Third, though the contribution of its “historicizing project” is not to be doubted, the book seems to underestimate the significance of a philosophical reading of the original text. By “philosophical,” I do not simply mean the “faithful” and “correct” reading of the fixed text, which Popkewitz is rightly cautious about (p. 8). Rather I am suggesting another possibility—of being philosophically engaged in the text in such a way as to use it as an occasion to reflect upon one’s own language and culture. As some of the chapters suggest, Dewey’s texts have been selectively translated. This means that certain aspects of his thought have not been closely attended to. This is a danger typically to be found in the reception of foreign thought: that is, simplifying the complexity of the original text and exhibiting a superficial use of its language. This brings us to the questions of the mode of reading, interpreting, and translating the original text. We can learn to be attentive and receptive to the voice of the original text without assimilating it into our own framework of thinking. Reading and translating can then occasion the possibility of destabilizing the existing framework of one’s thinking and of opening the space of otherness within the indigenous. This is another use of a foreign philosophy to enrich the indigenous culture. It requires, however, a dialogical mode of engagement in the original text instead of the mode of assimilation or appropriation. The historicizing project of the book has the tendency to submerge the voice of the original author in the contingency of particular contexts, insinuating a relativistic abrogation of finding any common ground in cross-cultural dialogue. This is another form of assimilation—a kind of violence to the voice of the author. If any credence is to be given to a “universal” reading of a philosophical text, it is to be found in the hope that it can offer, in its gesture towards the finding of some common ground in the understanding of human nature; but not common in the sense of any complete sharing or matching, or for that matter in any cosmopolitan way. The point is a possibility of the common that is understood to be formed and reformed only gradually, continually, and repeatedly, and only through the kind of patient dialogue and mutual learning that can extend across different cultures and nations. I believe this is what Dewey means by “mutual national understanding” in his writing after his visit to Japan and China in 1921 (Dewey, 1983; Saito, 2003).


The major contribution of Inventing the Modern Self and John Dewey is to shift the attention from Dewey as a kind of original transmitter of the modern self to the multiple eyes and voices of his recipients in different cultural and national contexts—those who are in search of their own particular modern selves in their pressing educational projects. With the above questions and criticisms taken into consideration, a new horizon awaits us, especially in this age of post-modern globalization: this is the possibility of a kind of translation that avoids the dichotomy of the universal transmission of the original thought, on the one hand, and its contingent assimilation and distortion, on the other. The meaning of reading a foreign text then is not restricted to the choice between essentialist reading and contextualized reading. As a third way, translation can be a dialogical process of mutual critical reflection on one’s own language and culture, and hopefully, that of the transformation of one’s own identity from within. This is not to assimilate the (original) author into the recipient’s framework, but rather to be open to the voice of the author. It requires the art of translation—an art that requires a kind of self-transcendence. Success in translation can then be measured by the extent to which a culture and its people become critically aware of their own limitations. A foreigner in the indigenous culture can play the role of the prophet who, while standing on the edge of the culture, releases its dormant, receptive consciousness; who sheds new light into the cave, and by so doing, enables its inmates to rediscover their own voices. This is the task of philosophy as translation, one that involves the assiduous process of education. Dewey would not oppose such a vision of translation as a crucial condition of mutual national understanding.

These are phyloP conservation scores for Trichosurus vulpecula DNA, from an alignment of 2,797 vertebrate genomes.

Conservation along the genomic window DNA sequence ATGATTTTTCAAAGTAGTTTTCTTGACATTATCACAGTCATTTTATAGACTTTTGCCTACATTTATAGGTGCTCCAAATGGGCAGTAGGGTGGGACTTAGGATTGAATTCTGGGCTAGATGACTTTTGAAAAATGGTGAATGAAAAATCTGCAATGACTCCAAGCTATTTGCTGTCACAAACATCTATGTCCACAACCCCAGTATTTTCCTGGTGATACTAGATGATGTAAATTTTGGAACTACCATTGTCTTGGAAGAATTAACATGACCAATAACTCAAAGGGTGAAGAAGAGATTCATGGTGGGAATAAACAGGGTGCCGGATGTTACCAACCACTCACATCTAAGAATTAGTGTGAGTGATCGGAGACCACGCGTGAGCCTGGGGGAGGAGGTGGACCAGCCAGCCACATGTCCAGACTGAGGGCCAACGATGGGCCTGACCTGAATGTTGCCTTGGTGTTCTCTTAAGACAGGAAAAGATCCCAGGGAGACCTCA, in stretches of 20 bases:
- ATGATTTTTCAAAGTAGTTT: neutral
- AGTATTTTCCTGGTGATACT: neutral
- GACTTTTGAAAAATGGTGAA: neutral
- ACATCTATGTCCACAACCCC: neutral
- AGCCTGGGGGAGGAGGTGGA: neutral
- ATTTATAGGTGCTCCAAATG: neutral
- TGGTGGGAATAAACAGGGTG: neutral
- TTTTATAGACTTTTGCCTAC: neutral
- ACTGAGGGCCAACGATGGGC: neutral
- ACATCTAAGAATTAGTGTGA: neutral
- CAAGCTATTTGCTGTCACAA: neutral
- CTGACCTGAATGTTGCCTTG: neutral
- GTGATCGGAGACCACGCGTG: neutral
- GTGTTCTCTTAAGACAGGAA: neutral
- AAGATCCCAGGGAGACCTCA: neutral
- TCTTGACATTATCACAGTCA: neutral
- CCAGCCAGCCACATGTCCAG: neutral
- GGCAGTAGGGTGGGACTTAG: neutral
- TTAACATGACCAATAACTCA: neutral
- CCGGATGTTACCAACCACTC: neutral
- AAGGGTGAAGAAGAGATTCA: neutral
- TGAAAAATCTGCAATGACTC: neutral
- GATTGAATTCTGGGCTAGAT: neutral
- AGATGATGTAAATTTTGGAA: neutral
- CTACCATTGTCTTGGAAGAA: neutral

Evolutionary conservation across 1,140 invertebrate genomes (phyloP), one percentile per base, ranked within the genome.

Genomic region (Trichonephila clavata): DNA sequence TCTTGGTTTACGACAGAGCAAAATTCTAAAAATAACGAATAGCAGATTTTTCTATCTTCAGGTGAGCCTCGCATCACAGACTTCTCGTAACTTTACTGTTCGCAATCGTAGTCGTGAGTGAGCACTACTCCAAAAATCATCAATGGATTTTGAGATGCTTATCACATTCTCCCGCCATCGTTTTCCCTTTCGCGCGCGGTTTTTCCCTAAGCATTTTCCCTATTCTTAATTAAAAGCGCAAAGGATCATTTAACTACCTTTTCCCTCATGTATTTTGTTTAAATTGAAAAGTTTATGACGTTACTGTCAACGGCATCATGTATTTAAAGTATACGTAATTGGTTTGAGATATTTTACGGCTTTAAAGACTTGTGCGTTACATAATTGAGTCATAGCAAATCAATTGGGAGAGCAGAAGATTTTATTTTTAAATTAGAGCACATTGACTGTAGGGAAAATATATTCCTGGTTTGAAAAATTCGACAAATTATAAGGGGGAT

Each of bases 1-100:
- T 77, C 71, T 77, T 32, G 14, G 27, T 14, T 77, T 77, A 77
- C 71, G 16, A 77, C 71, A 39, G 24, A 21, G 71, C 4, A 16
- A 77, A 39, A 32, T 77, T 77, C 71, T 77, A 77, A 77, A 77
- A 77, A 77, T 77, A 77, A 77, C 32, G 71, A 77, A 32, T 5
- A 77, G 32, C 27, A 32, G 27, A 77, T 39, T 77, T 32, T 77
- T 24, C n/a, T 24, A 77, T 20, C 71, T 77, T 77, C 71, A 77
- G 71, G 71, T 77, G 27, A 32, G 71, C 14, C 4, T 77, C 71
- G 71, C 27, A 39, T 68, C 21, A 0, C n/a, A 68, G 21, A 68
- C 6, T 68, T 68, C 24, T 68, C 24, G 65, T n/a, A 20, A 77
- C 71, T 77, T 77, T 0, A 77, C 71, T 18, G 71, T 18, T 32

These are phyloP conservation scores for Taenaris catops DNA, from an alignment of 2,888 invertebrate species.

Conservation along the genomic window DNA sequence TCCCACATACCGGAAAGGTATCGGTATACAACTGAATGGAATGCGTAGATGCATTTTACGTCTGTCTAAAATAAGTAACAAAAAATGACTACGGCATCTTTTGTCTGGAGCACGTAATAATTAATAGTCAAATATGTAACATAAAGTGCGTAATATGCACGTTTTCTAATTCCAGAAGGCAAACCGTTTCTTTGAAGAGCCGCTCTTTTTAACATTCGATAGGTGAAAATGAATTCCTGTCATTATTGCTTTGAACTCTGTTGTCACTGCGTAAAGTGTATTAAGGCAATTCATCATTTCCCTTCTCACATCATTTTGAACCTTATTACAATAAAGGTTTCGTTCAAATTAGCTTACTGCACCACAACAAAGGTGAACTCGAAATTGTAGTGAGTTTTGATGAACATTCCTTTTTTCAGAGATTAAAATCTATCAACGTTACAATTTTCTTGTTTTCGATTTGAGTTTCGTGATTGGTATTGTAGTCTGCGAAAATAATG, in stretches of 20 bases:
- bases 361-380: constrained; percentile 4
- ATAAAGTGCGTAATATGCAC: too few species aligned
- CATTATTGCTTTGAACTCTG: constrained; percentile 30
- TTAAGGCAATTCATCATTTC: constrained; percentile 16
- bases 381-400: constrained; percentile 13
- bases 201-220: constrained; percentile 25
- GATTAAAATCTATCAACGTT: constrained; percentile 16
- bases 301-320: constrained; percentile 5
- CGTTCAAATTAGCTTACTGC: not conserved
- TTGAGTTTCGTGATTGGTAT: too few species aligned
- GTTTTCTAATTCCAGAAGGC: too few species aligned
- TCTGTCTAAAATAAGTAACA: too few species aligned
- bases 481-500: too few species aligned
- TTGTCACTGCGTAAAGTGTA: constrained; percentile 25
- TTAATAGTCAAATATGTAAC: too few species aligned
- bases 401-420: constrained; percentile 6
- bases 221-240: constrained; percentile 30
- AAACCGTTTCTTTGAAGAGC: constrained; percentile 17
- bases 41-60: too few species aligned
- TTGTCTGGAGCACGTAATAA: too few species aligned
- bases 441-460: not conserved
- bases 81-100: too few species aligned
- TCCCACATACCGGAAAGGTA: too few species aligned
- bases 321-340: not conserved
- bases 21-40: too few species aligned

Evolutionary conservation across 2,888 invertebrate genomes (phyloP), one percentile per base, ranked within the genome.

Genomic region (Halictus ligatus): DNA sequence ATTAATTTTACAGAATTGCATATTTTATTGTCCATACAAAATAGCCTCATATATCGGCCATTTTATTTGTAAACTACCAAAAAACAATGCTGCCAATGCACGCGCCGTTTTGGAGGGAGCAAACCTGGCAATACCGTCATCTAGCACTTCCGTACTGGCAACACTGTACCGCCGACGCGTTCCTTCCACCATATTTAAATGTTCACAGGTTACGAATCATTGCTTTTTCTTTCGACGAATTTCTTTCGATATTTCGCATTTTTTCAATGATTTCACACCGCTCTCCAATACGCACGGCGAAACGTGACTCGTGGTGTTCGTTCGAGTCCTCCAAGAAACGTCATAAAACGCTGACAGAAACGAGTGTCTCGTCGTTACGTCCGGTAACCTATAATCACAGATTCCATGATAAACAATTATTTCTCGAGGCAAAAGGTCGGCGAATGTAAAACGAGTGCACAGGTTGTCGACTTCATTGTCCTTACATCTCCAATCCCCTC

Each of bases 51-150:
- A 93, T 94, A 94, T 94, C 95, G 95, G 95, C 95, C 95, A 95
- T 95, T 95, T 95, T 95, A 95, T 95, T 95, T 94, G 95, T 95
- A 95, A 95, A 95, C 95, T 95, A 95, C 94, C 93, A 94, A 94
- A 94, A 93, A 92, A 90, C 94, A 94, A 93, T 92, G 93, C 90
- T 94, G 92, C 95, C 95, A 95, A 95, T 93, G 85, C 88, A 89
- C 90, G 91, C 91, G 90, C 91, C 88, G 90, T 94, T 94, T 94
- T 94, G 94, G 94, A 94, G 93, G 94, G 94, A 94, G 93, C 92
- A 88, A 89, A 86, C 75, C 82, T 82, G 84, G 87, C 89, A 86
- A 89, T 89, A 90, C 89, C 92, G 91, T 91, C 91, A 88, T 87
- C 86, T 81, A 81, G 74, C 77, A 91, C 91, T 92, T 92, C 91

References


Dewey, J. (1983). Some factors in mutual national understanding. In J. Boydston, (Ed.), The middle works of John Dewey, (Vol. 13). Carbondale, IL: Southern Illinois University Press.


Dewey, J. (1988). Creative democracy: The task before us. In J. Boydston (Ed.), The later works of John Dewey, (Vol. 14). Carbondale, IL: Southern Illinois University Press.


Saito, N. (2003, December). Education for global understanding: Learning from Dewey’s visit to Japan. Teachers College Record, 105(9), 1758-1773.




Cite This Article as: Teachers College Record, Date Published: October 12, 2006
https://www.tcrecord.org ID Number: 12780, Date Accessed: 5/20/2022 12:03:17 AM

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About the Author
  • Naoko Saito
    Kyoto University, Japan
    E-mail Author
    NAOKO SAITO is Associate Professor at the Graduate School of Education at Kyoto University, Japan. Her area of research is the philosophy of education, specializing in the American philosophies of Emerson, Thoreau, Dewey, and Cavell. She is the author of The Gleam of Light: Moral Perfectionism and Education in Dewey and Emerson (New York: Fordham University Press, 2005), and the translator of Stanley Cavell's The Senses of Walden (Tokyo: Hosei University Press, 2005).